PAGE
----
Research into the causes, prevention, detection, and treatment of prostate is ongoing in many medical centers throughout the world.
New research on gene changes linked to prostate cancer is helping scientists better understand how prostate cancer develops. This could make it possible to design medicines to target those changes. Tests to find abnormal prostate cancer genes could also help identify men at high risk who might benefit from screening or from chemoprevention trials, which use drugs to try to keep them from getting cancer.
Most of the gene mutations that have been studied as factors that might increase prostate cancer risk are from chromosomes that are inherited from both parents. Some research has found that a certain variant of mitochondrial DNA, which is inherited only from a person’s mother, might also raise a man’s risk of developing prostate cancer.
Researchers continue to look for foods (or substances in them) that can help lower prostate cancer risk. Scientists have found some substances in tomatoes (lycopenes) and soybeans (isoflavones) that might help prevent prostate cancer. Studies are now looking at the possible effects of these compounds more closely.
Scientists are also trying to develop related compounds that are even more potent and might be used as dietary supplements. So far, most research suggests that a balanced diet including these foods as well as other fruits and vegetables is probably of greater benefit than taking these substances as dietary supplements.
One vitamin that may be important in prevention is vitamin D. Some studies have found that men with high levels of vitamin D seem to have a lower risk of developing the more lethal forms of prostate cancer. Overall though, studies have not found that vitamin D protects against prostate cancer.
Many people assume that vitamins and other natural substances are safe to take, but recent research has shown that high doses of some may be harmful, including those in supplements marketed specifically for prostate cancer. For example, one study found that men who take more than 7 multivitamin tablets per week may have an increased risk of developing advanced prostate cancer. Another study showed a higher risk of prostate cancer in men who had high blood levels of omega-3 fatty acids. Fish oil capsules, which some people take to help with their heart, contain large amounts of omega-3 fatty acids.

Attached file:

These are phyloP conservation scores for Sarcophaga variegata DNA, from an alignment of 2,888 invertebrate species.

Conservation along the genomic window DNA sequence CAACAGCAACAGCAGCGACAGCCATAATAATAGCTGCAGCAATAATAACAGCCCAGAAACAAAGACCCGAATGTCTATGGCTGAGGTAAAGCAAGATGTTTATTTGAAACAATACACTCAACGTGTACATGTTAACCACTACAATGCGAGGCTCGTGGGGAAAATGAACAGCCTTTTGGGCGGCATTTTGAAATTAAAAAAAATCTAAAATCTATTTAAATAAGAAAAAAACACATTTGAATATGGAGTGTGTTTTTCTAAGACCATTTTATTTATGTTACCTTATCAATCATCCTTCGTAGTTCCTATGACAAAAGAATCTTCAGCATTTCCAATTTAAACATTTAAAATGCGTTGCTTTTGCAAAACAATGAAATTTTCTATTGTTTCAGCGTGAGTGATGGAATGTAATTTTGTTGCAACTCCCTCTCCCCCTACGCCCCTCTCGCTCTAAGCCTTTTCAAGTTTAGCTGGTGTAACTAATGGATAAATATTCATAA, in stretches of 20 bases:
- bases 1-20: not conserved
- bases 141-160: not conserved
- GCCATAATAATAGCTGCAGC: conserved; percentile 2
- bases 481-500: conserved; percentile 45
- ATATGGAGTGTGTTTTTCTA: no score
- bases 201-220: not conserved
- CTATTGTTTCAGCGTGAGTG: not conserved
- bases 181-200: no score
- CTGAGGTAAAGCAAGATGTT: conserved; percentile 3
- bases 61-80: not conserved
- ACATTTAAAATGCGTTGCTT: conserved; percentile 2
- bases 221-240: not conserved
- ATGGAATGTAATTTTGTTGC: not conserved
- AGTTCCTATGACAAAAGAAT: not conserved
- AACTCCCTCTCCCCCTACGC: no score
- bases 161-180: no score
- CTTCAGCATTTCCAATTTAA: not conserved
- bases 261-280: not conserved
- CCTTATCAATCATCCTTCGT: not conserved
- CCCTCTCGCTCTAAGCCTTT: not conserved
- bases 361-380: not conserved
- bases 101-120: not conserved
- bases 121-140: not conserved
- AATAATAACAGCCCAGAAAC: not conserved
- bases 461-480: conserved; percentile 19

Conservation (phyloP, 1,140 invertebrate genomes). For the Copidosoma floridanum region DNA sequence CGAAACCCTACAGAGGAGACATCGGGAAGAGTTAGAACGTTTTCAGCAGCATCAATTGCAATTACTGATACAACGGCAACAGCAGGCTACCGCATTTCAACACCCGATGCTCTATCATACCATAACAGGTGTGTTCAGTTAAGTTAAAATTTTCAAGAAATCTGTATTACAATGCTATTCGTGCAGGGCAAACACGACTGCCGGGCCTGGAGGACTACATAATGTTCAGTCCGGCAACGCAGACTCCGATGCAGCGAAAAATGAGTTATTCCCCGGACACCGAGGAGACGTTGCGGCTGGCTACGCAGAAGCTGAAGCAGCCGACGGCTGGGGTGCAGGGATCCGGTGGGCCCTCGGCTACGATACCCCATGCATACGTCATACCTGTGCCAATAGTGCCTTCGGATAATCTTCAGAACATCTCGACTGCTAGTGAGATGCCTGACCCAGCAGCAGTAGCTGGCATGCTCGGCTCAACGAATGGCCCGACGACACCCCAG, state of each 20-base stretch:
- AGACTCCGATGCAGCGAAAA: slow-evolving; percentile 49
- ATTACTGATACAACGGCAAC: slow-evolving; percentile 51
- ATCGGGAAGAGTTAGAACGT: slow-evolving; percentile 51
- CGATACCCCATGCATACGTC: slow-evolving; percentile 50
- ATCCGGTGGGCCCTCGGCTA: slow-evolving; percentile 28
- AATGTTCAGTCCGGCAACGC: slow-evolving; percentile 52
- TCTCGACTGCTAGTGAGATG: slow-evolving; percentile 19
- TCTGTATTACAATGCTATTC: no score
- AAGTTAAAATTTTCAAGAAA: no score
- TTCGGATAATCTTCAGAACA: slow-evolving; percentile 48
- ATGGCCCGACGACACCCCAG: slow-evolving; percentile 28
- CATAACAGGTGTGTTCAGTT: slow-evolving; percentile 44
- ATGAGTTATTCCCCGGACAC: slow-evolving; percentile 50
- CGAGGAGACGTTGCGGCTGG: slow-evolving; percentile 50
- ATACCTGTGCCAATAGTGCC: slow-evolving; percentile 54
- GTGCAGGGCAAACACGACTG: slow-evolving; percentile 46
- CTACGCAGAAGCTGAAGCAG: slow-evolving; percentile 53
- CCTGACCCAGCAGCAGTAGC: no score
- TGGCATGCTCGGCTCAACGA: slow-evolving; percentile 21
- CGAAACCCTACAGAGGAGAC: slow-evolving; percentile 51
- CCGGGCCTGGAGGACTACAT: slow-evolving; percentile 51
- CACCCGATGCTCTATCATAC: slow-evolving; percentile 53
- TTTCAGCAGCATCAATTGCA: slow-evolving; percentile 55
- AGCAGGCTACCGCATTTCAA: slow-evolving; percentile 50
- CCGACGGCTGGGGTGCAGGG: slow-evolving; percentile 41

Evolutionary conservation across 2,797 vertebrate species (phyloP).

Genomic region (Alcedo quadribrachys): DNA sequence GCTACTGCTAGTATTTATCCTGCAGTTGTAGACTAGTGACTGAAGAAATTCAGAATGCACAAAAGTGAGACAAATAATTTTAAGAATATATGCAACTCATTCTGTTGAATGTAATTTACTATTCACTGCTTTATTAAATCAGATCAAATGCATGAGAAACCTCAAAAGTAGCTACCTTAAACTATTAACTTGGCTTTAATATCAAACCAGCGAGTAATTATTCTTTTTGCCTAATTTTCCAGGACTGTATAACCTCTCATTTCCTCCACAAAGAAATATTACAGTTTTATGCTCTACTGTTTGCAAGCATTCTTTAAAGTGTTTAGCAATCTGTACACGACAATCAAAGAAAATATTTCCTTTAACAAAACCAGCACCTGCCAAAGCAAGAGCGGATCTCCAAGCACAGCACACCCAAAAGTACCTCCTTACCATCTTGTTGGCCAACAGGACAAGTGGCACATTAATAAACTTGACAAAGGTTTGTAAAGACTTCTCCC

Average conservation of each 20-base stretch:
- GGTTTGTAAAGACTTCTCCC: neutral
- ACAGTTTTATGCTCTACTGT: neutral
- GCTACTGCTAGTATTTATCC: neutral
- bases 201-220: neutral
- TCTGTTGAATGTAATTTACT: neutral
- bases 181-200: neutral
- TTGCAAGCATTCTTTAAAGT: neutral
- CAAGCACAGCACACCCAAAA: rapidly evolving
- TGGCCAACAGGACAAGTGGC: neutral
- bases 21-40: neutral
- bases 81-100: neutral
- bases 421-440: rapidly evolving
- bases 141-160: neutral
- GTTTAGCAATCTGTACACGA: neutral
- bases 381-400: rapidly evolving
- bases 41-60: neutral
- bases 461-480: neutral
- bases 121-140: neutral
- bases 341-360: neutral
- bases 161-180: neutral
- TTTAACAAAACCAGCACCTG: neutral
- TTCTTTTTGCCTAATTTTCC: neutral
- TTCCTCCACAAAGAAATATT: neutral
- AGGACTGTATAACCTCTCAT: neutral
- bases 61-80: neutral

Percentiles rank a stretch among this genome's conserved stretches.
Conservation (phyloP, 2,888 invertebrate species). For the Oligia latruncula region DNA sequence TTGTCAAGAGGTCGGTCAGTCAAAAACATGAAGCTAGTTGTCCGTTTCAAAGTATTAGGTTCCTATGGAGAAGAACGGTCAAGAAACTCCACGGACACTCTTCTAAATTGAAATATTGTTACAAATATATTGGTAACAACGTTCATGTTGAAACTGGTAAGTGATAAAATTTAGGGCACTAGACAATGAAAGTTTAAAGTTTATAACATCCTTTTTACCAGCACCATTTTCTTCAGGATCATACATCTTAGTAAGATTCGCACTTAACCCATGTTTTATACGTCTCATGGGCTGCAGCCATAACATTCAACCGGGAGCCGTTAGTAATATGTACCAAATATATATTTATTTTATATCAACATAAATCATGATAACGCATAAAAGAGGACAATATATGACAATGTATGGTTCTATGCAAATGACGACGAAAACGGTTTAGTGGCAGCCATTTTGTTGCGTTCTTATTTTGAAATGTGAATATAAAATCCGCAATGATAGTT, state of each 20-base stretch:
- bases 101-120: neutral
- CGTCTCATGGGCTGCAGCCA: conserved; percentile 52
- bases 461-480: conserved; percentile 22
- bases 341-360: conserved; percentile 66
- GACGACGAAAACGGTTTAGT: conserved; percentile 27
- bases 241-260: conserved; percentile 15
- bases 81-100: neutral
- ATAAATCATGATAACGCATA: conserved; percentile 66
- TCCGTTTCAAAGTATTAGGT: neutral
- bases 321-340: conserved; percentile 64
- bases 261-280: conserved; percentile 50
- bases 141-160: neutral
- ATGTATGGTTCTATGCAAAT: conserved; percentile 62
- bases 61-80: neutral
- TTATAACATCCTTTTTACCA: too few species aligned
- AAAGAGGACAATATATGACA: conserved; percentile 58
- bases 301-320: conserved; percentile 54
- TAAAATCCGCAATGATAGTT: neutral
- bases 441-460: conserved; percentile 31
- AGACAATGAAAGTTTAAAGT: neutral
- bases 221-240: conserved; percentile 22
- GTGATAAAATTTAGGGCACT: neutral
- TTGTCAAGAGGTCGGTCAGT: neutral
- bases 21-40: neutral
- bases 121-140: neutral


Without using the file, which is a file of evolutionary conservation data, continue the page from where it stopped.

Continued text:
Some research has suggested that men who take a daily aspirin for a long time might have a lower risk of getting and dying from prostate cancer. Still, more research is needed to confirm this, and to confirm that any benefit outweighs potential risks, such as bleeding.
Scientists have also tested certain hormonal medicines called 5-alpha reductase inhibitors as a way of reducing prostate cancer risk. The results of these studies are discussed in Prostate Cancer Prevention and Early Detection.
Doctors agree that the prostate-specific antigen (PSA) blood test is not a perfect test for finding prostate cancer early. It misses some cancers, and in other cases the PSA level is high even when prostate cancer can’t be found. Researchers are working on strategies to address this problem.
One approach is to try to improve on the test that measures the total PSA level, as described in Prostate Cancer Prevention and Early Detection.
Another approach is to develop new tests based on other forms of PSA, or other tumor markers. Several newer tests seem to be more accurate than the PSA test, including:
- The phi, which combines the results of total PSA, free PSA, and proPSA to help determine how likely it is that a man has prostate cancer that might need treatment
- The 4Kscore test, which combines the results of total PSA, free PSA, intact PSA, and human kallikrein 2 (hK2), along with some other factors, to help determine how likely a man is to have prostate cancer that might need treatment
- Tests such as Progensa that look at the level of prostate cancer antigen 3 (PCA3) in the urine after a digital rectal exam (DRE). (The DRE pushes some of the prostate cells into the urine.) The higher the level, the more likely that prostate cancer is present.
- Tests that look for an abnormal gene change called TMPRSS2:ERG in prostate cells in urine collected after a DRE. This gene change is found in some prostate cancers, but it is rarely found in the cells of men without prostate cancer.
- ConfirmMDx, which is a test that looks at certain genes in the cells from a prostate biopsy sample
These tests aren’t likely to replace the PSA test any time soon, but they might be helpful in certain situations. For example, some of these tests might be useful in men with a slightly elevated PSA, to help determine whether they should have a prostate biopsy. Some of these tests might be more helpful in determining if men who have already had a prostate biopsy that didn’t find cancer should have another biopsy. Doctors and researchers are trying to determine the best way to use each of these tests.